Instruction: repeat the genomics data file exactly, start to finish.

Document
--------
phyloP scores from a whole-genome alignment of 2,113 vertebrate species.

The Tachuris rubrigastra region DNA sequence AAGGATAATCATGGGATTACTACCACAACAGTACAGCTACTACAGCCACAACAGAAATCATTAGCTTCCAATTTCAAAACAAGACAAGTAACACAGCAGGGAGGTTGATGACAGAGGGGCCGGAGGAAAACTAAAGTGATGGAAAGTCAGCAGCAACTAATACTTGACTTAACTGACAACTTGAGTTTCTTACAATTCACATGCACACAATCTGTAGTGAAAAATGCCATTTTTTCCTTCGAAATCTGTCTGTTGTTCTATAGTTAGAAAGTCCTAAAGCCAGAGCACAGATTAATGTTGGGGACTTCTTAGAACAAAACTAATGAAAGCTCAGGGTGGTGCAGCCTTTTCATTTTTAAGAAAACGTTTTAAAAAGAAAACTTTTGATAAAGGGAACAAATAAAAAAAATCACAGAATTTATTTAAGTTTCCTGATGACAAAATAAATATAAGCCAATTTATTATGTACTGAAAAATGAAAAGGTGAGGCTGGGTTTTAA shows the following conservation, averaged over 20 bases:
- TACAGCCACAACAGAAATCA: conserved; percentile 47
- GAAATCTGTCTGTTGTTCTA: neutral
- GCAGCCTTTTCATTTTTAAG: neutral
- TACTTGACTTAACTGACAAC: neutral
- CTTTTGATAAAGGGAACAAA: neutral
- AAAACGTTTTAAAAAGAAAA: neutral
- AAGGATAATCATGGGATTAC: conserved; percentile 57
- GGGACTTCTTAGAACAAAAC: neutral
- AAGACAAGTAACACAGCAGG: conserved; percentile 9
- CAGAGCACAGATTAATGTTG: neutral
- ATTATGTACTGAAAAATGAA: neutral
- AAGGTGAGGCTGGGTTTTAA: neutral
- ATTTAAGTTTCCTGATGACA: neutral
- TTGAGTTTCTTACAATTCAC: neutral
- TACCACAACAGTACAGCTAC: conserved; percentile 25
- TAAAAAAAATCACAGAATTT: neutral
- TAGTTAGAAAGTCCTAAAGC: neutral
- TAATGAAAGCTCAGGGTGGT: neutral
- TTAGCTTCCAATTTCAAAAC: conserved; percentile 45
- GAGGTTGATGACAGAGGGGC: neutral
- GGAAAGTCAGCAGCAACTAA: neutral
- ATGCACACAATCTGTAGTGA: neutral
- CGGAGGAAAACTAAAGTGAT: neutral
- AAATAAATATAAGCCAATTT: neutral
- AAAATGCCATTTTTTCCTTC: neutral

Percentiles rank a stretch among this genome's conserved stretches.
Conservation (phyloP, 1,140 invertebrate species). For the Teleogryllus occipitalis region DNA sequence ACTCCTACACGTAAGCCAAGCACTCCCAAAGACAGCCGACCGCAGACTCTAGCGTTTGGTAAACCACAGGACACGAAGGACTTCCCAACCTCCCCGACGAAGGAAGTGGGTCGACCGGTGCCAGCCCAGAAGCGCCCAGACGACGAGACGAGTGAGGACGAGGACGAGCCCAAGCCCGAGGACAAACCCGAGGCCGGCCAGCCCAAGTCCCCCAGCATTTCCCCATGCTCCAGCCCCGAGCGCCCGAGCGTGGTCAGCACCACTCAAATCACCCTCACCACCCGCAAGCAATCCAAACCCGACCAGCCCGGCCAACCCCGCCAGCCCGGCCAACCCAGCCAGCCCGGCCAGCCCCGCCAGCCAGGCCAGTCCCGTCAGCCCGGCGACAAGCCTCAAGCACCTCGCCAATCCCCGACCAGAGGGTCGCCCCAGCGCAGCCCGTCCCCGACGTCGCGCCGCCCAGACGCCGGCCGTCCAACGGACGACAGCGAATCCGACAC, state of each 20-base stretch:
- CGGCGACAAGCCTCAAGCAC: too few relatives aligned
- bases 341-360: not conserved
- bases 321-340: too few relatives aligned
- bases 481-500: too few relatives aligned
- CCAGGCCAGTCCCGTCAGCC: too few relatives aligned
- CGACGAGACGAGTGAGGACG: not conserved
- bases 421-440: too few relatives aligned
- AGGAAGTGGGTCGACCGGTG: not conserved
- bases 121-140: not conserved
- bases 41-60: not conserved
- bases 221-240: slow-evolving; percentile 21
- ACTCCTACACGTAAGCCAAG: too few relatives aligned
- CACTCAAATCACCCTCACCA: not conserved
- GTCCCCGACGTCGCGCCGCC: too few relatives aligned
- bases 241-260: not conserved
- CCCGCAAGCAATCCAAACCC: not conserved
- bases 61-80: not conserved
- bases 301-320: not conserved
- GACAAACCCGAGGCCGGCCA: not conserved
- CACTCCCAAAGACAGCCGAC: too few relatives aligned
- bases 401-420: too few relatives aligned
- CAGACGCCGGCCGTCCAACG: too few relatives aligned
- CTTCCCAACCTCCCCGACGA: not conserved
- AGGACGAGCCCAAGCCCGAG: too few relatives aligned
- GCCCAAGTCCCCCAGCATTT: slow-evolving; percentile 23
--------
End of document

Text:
phyloP scores from a whole-genome alignment of 2,113 vertebrate species.

The Tachuris rubrigastra region DNA sequence AAGGATAATCATGGGATTACTACCACAACAGTACAGCTACTACAGCCACAACAGAAATCATTAGCTTCCAATTTCAAAACAAGACAAGTAACACAGCAGGGAGGTTGATGACAGAGGGGCCGGAGGAAAACTAAAGTGATGGAAAGTCAGCAGCAACTAATACTTGACTTAACTGACAACTTGAGTTTCTTACAATTCACATGCACACAATCTGTAGTGAAAAATGCCATTTTTTCCTTCGAAATCTGTCTGTTGTTCTATAGTTAGAAAGTCCTAAAGCCAGAGCACAGATTAATGTTGGGGACTTCTTAGAACAAAACTAATGAAAGCTCAGGGTGGTGCAGCCTTTTCATTTTTAAGAAAACGTTTTAAAAAGAAAACTTTTGATAAAGGGAACAAATAAAAAAAATCACAGAATTTATTTAAGTTTCCTGATGACAAAATAAATATAAGCCAATTTATTATGTACTGAAAAATGAAAAGGTGAGGCTGGGTTTTAA shows the following conservation, averaged over 20 bases:
- TACAGCCACAACAGAAATCA: conserved; percentile 47
- GAAATCTGTCTGTTGTTCTA: neutral
- GCAGCCTTTTCATTTTTAAG: neutral
- TACTTGACTTAACTGACAAC: neutral
- CTTTTGATAAAGGGAACAAA: neutral
- AAAACGTTTTAAAAAGAAAA: neutral
- AAGGATAATCATGGGATTAC: conserved; percentile 57
- GGGACTTCTTAGAACAAAAC: neutral
- AAGACAAGTAACACAGCAGG: conserved; percentile 9
- CAGAGCACAGATTAATGTTG: neutral
- ATTATGTACTGAAAAATGAA: neutral
- AAGGTGAGGCTGGGTTTTAA: neutral
- ATTTAAGTTTCCTGATGACA: neutral
- TTGAGTTTCTTACAATTCAC: neutral
- TACCACAACAGTACAGCTAC: conserved; percentile 25
- TAAAAAAAATCACAGAATTT: neutral
- TAGTTAGAAAGTCCTAAAGC: neutral
- TAATGAAAGCTCAGGGTGGT: neutral
- TTAGCTTCCAATTTCAAAAC: conserved; percentile 45
- GAGGTTGATGACAGAGGGGC: neutral
- GGAAAGTCAGCAGCAACTAA: neutral
- ATGCACACAATCTGTAGTGA: neutral
- CGGAGGAAAACTAAAGTGAT: neutral
- AAATAAATATAAGCCAATTT: neutral
- AAAATGCCATTTTTTCCTTC: neutral

Percentiles rank a stretch among this genome's conserved stretches.
Conservation (phyloP, 1,140 invertebrate species). For the Teleogryllus occipitalis region DNA sequence ACTCCTACACGTAAGCCAAGCACTCCCAAAGACAGCCGACCGCAGACTCTAGCGTTTGGTAAACCACAGGACACGAAGGACTTCCCAACCTCCCCGACGAAGGAAGTGGGTCGACCGGTGCCAGCCCAGAAGCGCCCAGACGACGAGACGAGTGAGGACGAGGACGAGCCCAAGCCCGAGGACAAACCCGAGGCCGGCCAGCCCAAGTCCCCCAGCATTTCCCCATGCTCCAGCCCCGAGCGCCCGAGCGTGGTCAGCACCACTCAAATCACCCTCACCACCCGCAAGCAATCCAAACCCGACCAGCCCGGCCAACCCCGCCAGCCCGGCCAACCCAGCCAGCCCGGCCAGCCCCGCCAGCCAGGCCAGTCCCGTCAGCCCGGCGACAAGCCTCAAGCACCTCGCCAATCCCCGACCAGAGGGTCGCCCCAGCGCAGCCCGTCCCCGACGTCGCGCCGCCCAGACGCCGGCCGTCCAACGGACGACAGCGAATCCGACAC, state of each 20-base stretch:
- CGGCGACAAGCCTCAAGCAC: too few relatives aligned
- bases 341-360: not conserved
- bases 321-340: too few relatives aligned
- bases 481-500: too few relatives aligned
- CCAGGCCAGTCCCGTCAGCC: too few relatives aligned
- CGACGAGACGAGTGAGGACG: not conserved
- bases 421-440: too few relatives aligned
- AGGAAGTGGGTCGACCGGTG: not conserved
- bases 121-140: not conserved
- bases 41-60: not conserved
- bases 221-240: slow-evolving; percentile 21
- ACTCCTACACGTAAGCCAAG: too few relatives aligned
- CACTCAAATCACCCTCACCA: not conserved
- GTCCCCGACGTCGCGCCGCC: too few relatives aligned
- bases 241-260: not conserved
- CCCGCAAGCAATCCAAACCC: not conserved
- bases 61-80: not conserved
- bases 301-320: not conserved
- GACAAACCCGAGGCCGGCCA: not conserved
- CACTCCCAAAGACAGCCGAC: too few relatives aligned
- bases 401-420: too few relatives aligned
- CAGACGCCGGCCGTCCAACG: too few relatives aligned
- CTTCCCAACCTCCCCGACGA: not conserved
- AGGACGAGCCCAAGCCCGAG: too few relatives aligned
- GCCCAAGTCCCCCAGCATTT: slow-evolving; percentile 23